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Of gentle blood (part shed in honour's cause,
While yet in Britain honour and applause)
Each parent sprung-A. What fortune, pray?-P.

Their own,

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And better got than Bestia's from the throne.
Born to no pride, inheriting no strise,
Nor marrying discord in a noble wife,
Stranger to civil and religious rage,
The good man walk'd innoxious through his age,
No courts he saw, no suits would ever try,
Nor dared an oath, nor hazarded a lie.
Unlearn'd, he knew no schoolman's subtle art,
No language but the language of the heart.
By nature honest, by experience wise :
Healthy hy temperance and by exercise:
His life, though long, to sickness pass'd unknown,
His death was instant, and without a groan.
Ogrant me thus to live, and thus to die !
Who sprung from kings shall know less joy than I.

O friend ! may each domestic bliss be thine!
Be no unpleasing melancholy mine:
Me, let the tender office long engage,
To rock the cradle of reposing age,
With lenient arts extend a mother's breath,
Make languor smile, and smooth the bed of death
Explore the thought, explain the asking eye,
And keep awhile one parent from the sky!
On cares like these if length of days attend,
May Heaven, to bless those days, preserve my friend!
Preserve him social, cheerful, and serene,
And just as rich as when he served a queen!

A. Whether that blessing be denied or given.
Thus far was right; the rest belongs to Heaven.




"The occasion of publishing these Imitations was the clamour raised

on some of my Epistles. An answer from Horace was both more full, and of more dignity, than any I could have made in my own person : and the example of much greater freetlom in so eminent a divine as Dr. Donne, seemed a proof with what indignation and Contempt a Christian may treat vice or folly, in ever so low or ever so high a station. Both these authors were acceptable to the princes and ministers under whom they lived, The satires of Dr. Donne I versified at the desire of the Earl of Oxford while he was lord treasurer, and of the duke of Shrewsbury, who had been secretary of state ; neither of whom looked upon a satire on vicious courts as any reflection on those they served in. And indeed, there is not in the world a greater error, than that which fools are so apt to fall into, and knaves with good reason to encourage, the mistaking a satirist for a libeller; whereas to a truc satirist, nothing is so odious as a libeller, for the same reason as to a man truly virtuous nothing is so hateful as a hypocrite.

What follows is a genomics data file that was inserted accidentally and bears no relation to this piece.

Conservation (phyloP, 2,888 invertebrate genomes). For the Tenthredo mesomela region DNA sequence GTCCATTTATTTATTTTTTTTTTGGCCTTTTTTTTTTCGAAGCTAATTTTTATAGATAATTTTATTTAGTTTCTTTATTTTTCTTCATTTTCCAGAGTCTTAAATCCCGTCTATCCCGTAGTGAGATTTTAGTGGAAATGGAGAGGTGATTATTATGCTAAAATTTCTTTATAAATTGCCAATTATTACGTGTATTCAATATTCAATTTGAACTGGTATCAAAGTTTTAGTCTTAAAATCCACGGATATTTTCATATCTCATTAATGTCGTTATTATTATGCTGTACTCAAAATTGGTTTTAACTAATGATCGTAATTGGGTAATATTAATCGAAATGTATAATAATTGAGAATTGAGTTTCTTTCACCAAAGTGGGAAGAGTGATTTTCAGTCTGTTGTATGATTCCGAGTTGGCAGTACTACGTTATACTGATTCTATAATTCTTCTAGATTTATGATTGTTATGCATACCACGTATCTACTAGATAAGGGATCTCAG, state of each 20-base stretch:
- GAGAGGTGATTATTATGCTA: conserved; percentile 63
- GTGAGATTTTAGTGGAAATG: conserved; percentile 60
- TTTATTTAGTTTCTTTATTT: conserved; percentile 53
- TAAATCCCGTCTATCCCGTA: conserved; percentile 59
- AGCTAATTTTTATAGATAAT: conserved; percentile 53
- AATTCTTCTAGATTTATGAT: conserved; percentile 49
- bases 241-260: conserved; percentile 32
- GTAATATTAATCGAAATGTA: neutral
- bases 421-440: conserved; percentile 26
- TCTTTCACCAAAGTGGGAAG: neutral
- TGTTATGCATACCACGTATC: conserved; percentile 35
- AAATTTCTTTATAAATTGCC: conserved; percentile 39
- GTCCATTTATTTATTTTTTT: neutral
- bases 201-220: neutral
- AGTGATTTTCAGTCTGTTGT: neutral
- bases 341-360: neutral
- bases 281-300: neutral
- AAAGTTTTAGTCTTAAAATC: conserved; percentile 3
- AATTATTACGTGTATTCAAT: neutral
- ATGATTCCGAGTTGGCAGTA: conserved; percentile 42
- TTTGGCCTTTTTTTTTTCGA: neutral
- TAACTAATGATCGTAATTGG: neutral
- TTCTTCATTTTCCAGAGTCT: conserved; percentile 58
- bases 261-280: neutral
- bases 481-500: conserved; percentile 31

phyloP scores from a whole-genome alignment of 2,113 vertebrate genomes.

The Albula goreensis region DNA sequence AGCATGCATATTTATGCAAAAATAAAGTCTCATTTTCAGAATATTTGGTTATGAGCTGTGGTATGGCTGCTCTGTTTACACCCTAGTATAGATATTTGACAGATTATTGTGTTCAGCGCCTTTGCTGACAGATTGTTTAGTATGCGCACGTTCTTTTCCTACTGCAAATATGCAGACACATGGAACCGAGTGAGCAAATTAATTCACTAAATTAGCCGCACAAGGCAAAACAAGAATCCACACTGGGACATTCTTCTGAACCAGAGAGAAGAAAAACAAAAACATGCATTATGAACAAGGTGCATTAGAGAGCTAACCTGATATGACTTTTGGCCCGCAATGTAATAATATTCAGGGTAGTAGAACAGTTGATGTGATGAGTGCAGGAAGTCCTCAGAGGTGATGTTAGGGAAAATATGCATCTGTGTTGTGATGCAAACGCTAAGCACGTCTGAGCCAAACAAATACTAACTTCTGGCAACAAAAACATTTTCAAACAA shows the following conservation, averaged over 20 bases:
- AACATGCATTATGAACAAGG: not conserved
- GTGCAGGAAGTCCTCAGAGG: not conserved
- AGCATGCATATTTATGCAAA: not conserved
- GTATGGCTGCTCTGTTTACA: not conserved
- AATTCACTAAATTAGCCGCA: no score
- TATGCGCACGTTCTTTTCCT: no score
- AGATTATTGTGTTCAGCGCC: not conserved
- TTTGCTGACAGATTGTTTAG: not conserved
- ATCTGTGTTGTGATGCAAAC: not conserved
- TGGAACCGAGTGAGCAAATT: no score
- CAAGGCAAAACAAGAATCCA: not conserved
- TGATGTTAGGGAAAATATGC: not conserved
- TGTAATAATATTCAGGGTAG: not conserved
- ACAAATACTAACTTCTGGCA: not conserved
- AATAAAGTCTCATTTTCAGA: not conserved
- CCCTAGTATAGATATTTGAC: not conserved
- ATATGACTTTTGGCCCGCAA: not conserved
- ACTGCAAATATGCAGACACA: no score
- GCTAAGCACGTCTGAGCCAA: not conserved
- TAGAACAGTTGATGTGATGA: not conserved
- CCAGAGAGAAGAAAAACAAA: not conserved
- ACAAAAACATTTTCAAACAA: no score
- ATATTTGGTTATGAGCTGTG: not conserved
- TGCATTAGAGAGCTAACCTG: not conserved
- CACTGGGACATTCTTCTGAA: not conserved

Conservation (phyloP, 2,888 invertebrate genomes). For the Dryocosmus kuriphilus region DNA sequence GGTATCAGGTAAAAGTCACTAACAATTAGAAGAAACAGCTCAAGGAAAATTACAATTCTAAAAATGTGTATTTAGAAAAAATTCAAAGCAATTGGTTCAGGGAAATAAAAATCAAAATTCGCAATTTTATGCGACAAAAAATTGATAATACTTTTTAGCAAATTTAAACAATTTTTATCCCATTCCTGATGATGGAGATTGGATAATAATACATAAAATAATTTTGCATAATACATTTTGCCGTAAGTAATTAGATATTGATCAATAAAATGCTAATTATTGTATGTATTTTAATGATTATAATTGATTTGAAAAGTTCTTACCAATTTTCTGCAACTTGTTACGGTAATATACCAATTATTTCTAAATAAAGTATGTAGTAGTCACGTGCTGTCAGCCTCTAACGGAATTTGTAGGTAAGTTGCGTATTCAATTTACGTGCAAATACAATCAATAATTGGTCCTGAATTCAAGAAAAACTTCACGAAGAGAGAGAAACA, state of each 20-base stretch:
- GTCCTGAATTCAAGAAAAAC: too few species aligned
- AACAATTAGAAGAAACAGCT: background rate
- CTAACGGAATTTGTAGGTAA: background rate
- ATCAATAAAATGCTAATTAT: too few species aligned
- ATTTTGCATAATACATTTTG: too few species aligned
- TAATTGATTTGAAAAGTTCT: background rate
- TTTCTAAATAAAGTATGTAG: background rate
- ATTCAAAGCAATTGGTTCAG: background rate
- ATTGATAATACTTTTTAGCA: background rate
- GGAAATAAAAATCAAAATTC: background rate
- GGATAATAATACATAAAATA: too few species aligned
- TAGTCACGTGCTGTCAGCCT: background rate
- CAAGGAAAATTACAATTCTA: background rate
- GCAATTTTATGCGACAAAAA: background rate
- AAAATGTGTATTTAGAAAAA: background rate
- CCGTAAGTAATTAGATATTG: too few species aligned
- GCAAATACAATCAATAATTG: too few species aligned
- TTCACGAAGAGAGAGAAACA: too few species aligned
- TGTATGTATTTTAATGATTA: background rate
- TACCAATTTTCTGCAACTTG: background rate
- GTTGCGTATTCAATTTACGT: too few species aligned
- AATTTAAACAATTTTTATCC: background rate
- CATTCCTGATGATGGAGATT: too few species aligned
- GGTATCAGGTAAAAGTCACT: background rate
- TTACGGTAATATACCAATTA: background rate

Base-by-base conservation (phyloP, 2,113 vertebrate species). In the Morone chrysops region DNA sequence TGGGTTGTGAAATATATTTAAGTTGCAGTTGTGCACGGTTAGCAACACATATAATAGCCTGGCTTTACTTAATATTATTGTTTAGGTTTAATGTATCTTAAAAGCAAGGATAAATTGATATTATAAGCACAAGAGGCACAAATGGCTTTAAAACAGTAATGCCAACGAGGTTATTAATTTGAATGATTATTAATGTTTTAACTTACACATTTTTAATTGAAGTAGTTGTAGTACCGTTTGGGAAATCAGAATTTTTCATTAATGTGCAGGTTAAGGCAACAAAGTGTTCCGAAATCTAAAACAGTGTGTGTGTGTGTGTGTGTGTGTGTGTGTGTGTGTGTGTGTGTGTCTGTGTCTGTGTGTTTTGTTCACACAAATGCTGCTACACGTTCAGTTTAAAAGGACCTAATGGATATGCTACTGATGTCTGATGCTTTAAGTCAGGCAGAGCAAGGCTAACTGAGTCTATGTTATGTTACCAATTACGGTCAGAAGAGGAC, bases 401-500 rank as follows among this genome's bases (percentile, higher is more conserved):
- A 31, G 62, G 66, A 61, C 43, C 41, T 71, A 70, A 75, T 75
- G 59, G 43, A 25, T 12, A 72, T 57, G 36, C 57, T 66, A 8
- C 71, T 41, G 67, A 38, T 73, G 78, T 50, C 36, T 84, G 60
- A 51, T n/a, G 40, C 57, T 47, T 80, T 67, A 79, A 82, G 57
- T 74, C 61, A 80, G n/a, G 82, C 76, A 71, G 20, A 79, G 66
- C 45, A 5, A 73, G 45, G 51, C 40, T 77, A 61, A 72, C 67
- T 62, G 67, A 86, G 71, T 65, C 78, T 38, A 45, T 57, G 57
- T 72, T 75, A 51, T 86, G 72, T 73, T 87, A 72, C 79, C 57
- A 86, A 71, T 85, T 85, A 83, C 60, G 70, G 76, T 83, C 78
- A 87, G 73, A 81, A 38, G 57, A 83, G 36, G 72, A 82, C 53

Uni æquus virtuti atque ejus amicis.

Whoever especis a paraphrase of Horace, or a faithful copy of his geniuz, or manner of writing, in these imitations, will be much disappointed. Our author uses the Roman poet fur little more than his canvass : and if the old design or colouring chance to suit his purpose, it is well; if not, he emyloys his own, without scruple or ceremony. Hence it is, he is so frequently serious where Horace is in jest, and at ease where Horace is disturbe:1. In a word, he regulates his movements no further on his original, than was necessary for his concurrence in promoting their cominon plan of refornirtion

of manners.

Had it been his purpose merely to paraphrase an ancient satirist, he had hardly made choice of Horace; with whom, as a poet, he

Vol. II.


held little in common, besides a comprehensive knowledge of life and manners, and a certain curious felicity of expression, whicb con. sists in using the simplest language with dignity, and the most orna. mented with ease. For the rest, his harmony and strength of numbers, his force and splendour of colouring, his gravity and sublimity of sentiment, would have rather led him to another model. Nor was his temper less u like that of Horace, than his talents. What Horace would only smile at, Mr. Pope woulu treat with the grave severity of Persius ; and what Mr. Pope would strike with the caus. tic lightning of Juvenal, Horace would content himself in turning into ridicule.